No, I made no such explicit claim. Read what I said again. I am referring to scriptures which did not enter the Jewish canon, like the Enoch books, which you note yourself were Gnostic.

Jude himself quoted Gnostic works against the gnostics.

Quite so, and he quoted from Enoch favorably as scripture against those of whom he disapproved.

Now you say the Hebrew scriptures were a fixed canon after “about 440-420 AD”. You mean BC, but you are wrong even so. The Rabbis meeting at Jamnia in the first century AD fixed the canon. Before then, the Torah was definite, of course, the Prophets mostly, and the Writings quite flexibly.

Again, I’m sure your lack of belief in predictive prophecy lead you to reject historians like Joesephus.

I must admit I never knew Josephus was a prophet.

And falsely claim that Daniel was written in the second century BC because it would have been otherwise impossible for your puny and corrupted mind to understand how the various Ptolemeic and Seleucid kings could be written of ahead of time.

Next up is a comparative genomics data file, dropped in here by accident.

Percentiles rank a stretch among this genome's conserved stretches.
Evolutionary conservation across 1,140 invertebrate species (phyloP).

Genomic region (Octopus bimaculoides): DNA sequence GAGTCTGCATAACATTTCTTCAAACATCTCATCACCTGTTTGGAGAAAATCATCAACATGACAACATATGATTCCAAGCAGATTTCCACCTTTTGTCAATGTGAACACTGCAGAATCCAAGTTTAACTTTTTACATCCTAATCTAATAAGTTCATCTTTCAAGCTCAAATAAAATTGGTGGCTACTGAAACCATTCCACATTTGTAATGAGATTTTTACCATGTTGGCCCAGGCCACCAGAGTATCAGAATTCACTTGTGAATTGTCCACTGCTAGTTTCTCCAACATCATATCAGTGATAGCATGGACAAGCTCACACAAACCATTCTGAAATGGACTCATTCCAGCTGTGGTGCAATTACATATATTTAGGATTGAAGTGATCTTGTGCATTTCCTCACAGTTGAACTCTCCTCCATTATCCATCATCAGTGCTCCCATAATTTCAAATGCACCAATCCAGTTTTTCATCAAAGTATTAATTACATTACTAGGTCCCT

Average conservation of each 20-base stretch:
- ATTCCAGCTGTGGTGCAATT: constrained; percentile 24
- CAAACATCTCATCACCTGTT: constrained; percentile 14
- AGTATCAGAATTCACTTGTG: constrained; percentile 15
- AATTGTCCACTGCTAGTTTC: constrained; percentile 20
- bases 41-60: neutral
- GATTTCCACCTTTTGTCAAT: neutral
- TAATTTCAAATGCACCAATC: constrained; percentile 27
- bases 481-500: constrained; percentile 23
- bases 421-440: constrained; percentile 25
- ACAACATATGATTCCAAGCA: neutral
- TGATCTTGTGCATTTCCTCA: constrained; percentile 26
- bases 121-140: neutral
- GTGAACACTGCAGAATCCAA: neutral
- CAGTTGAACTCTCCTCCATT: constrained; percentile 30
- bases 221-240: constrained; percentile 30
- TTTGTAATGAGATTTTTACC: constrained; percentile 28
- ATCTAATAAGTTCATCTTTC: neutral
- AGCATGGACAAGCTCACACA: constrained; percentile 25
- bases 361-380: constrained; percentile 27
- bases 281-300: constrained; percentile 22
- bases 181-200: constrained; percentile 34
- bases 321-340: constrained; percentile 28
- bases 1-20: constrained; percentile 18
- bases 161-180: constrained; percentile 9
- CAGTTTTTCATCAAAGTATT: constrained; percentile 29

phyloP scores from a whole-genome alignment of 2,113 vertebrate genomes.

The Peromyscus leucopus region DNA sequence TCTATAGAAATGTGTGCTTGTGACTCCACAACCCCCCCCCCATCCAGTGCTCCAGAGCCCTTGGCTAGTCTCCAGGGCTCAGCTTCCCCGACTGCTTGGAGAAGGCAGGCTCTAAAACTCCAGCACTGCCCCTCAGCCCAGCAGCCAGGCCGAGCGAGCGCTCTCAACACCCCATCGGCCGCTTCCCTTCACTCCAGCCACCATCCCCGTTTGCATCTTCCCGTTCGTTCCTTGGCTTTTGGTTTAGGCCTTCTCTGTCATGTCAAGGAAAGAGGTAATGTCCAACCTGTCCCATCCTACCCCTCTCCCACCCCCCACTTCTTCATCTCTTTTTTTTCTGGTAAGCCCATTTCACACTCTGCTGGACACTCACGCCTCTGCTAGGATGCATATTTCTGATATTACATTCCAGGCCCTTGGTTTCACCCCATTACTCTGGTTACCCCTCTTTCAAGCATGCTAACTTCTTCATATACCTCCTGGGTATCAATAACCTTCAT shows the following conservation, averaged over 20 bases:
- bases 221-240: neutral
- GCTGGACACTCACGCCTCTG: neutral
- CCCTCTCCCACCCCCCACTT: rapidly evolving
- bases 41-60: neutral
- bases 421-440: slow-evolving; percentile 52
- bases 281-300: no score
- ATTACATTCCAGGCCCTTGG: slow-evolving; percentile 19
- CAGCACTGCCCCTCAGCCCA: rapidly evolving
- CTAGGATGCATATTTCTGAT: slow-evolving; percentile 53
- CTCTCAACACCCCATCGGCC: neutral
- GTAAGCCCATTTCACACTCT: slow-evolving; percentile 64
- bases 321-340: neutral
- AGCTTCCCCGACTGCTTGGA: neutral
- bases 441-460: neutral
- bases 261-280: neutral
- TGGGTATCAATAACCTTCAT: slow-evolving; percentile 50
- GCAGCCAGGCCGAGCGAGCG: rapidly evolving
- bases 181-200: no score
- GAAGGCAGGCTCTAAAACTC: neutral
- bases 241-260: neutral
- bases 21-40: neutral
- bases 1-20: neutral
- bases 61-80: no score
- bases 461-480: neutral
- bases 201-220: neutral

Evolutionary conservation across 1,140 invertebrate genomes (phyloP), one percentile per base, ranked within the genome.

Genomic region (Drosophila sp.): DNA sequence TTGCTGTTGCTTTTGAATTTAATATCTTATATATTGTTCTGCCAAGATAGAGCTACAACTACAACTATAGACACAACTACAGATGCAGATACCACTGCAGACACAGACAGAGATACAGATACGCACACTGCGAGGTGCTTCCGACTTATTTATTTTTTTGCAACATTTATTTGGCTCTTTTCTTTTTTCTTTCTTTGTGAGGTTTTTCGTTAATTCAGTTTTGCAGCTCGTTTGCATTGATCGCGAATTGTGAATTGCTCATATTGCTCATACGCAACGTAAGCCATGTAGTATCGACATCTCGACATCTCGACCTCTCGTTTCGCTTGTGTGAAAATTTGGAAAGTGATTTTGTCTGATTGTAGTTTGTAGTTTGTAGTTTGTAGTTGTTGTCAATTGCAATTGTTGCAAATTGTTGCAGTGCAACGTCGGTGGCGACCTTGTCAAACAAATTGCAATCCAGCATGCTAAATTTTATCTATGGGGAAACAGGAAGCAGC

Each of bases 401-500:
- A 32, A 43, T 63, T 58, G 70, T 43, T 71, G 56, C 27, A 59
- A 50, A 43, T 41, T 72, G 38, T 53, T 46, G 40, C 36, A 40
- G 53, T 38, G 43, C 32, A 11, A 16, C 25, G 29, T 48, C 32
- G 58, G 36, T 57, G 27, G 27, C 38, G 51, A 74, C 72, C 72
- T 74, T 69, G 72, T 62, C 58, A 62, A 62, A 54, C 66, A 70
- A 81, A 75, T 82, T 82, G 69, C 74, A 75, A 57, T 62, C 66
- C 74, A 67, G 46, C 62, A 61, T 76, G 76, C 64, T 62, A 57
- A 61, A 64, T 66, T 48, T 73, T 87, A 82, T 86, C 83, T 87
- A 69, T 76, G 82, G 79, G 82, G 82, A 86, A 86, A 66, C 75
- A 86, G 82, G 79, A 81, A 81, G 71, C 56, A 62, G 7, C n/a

You are very good on “puny and corrupted minds”, aren’t you, Nathan? Paragraphs follow in which you preach to someone in your imagination, so mean nothing to me.

Evil exists as a corruption of good. It is not dualist because evil does not have an independent existence except upon a corruption of the original order.

That is what the Persian religion says.

Satan is not the equal of God.

And yet God chooses to let him off the leash. From where most of us stand, unaffected by your ability to persuade yourself of anything at all, Satan looks to be God’s equal. And, as I said, he is a great convenience for Christians who want to plead their failings are not their fault. In any event, he is a supernatural being, like the angels, demons, saints, etc, of which there are millions. So much for the boast of monotheism.

God is responsible for evil, but is not evil Himself.

Is He then perfectly good? Can something evil come out of something supposedly perfectly good?